Interesting Facts about Winter Storms

February 26, 2014 | Environment, Weather

In one of the articles written by Alex Sosnowski, an Expert Senior Meteorologist,  “Minneapolis has averaged 8 degrees below normal with Chicago at 7 degrees below normal and Detroit 6.5 degrees colder than average” since December 1, 2013.

He also added that the “the persistent cold, accompanied by snow and ice at times, has busted budgets for states, cities and townships and caused tens of thousands of flight cancellations nationally. The extreme winter will force many school districts to alter their spring schedules to make up for lost school days.”

So how does winter really happen?

By definition, it is an abnormal event in nature where varieties of precipitation are formed, which by the way happens only when there is extremely low temperature like that of a sleet or snow. It can also happen during a rainstorm where the ground temperature is well beyond zero, allowing ice to form. But contrary to what most people perceive, it isn’t actually limited to areas where there is winter. Yes, a winter storm can occur in temperate continental climates. In these regions, the storm happens in the early spring or as early as late autumn. There was even one time when a winter storm happened in summer, way back in 1816 in northeastern U.S.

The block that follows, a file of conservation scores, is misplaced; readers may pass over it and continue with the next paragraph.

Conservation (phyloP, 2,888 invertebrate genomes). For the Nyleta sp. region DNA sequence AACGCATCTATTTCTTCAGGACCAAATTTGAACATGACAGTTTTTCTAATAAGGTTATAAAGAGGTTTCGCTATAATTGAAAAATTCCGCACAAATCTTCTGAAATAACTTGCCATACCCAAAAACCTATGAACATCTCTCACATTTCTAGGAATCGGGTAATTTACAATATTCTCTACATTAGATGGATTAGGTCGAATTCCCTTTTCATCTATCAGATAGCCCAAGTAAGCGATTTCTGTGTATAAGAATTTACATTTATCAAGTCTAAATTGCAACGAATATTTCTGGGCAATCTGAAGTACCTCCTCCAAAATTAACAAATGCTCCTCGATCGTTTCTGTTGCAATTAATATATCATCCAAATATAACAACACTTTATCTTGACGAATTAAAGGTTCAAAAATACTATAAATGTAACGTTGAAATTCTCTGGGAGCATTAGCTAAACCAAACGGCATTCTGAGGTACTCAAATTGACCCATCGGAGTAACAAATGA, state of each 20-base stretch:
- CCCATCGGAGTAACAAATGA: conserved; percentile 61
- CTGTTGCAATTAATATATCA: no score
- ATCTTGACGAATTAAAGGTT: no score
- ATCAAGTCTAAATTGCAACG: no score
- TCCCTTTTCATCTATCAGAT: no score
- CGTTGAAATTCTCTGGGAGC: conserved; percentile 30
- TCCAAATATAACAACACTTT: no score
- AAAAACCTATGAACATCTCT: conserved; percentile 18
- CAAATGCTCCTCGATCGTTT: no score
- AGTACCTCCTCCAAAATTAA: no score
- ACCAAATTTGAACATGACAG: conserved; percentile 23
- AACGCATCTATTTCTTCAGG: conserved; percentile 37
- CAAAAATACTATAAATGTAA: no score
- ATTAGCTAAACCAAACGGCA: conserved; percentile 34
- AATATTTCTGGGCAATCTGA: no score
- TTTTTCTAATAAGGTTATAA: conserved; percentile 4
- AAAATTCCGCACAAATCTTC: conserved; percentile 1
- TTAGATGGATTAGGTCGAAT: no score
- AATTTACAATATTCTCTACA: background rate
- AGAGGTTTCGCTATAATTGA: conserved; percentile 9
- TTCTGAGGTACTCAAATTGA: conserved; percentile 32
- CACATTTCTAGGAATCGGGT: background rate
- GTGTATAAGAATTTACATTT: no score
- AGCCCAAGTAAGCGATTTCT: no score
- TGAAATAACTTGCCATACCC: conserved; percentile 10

Most Devastating Winter Storms in History

Tibet 2008

While winter storms have become a part of everyone’s life, there are those that are disturbingly devastating. They have exceeded all forecasts, broke records, and certainly caused devastation in all aspects of life. They are listed here because they are the worst in recorded history.

  • The Blizzard of 1888 in Northeastern United States – The blizzard of 1888 became a historical event because of how massive it was. Aside from the frigid temperature, it also brought massive amount of snow and snow drips being whipped by strong winds. The entire northeastern U.S., starting from New England to Chesapeake was affected, including New York City. Based on records, more than four hundred people died on the onslaught of the storm and a hundred more were lost at sea.
  • Lhunze County, Tibet Winter Storm of 2008 – Imagine a snow depth of 59 inches? That’s something you don’t usually see even in the harsh winters in the U.S. The Chinese government reported that during this winter storm in 2008, villages experienced nonstop snow for thirty six grueling hours. At this point, snow was dropped to the ground reaching a thickness level of six feet. Because of the enormous amount of snow, many buildings gave in and collapsed. In fact, there were seven deaths reported. The county became isolated and closed for many days and the residents were trapped, unable to get food and supplies from rescue officials.
  • Great Snow of 1717 – The Great Snow of 1717 happened in New England. Actually, it was a collection or series of four snow storms that struck in relatively quick succession, starting in February and ending in the early part of March. While there were really no official records on the effects of the devastation, it is confirmed that heavy snow covered areas as far as Philadelphia. But overall, Boston was the biggest casualty.

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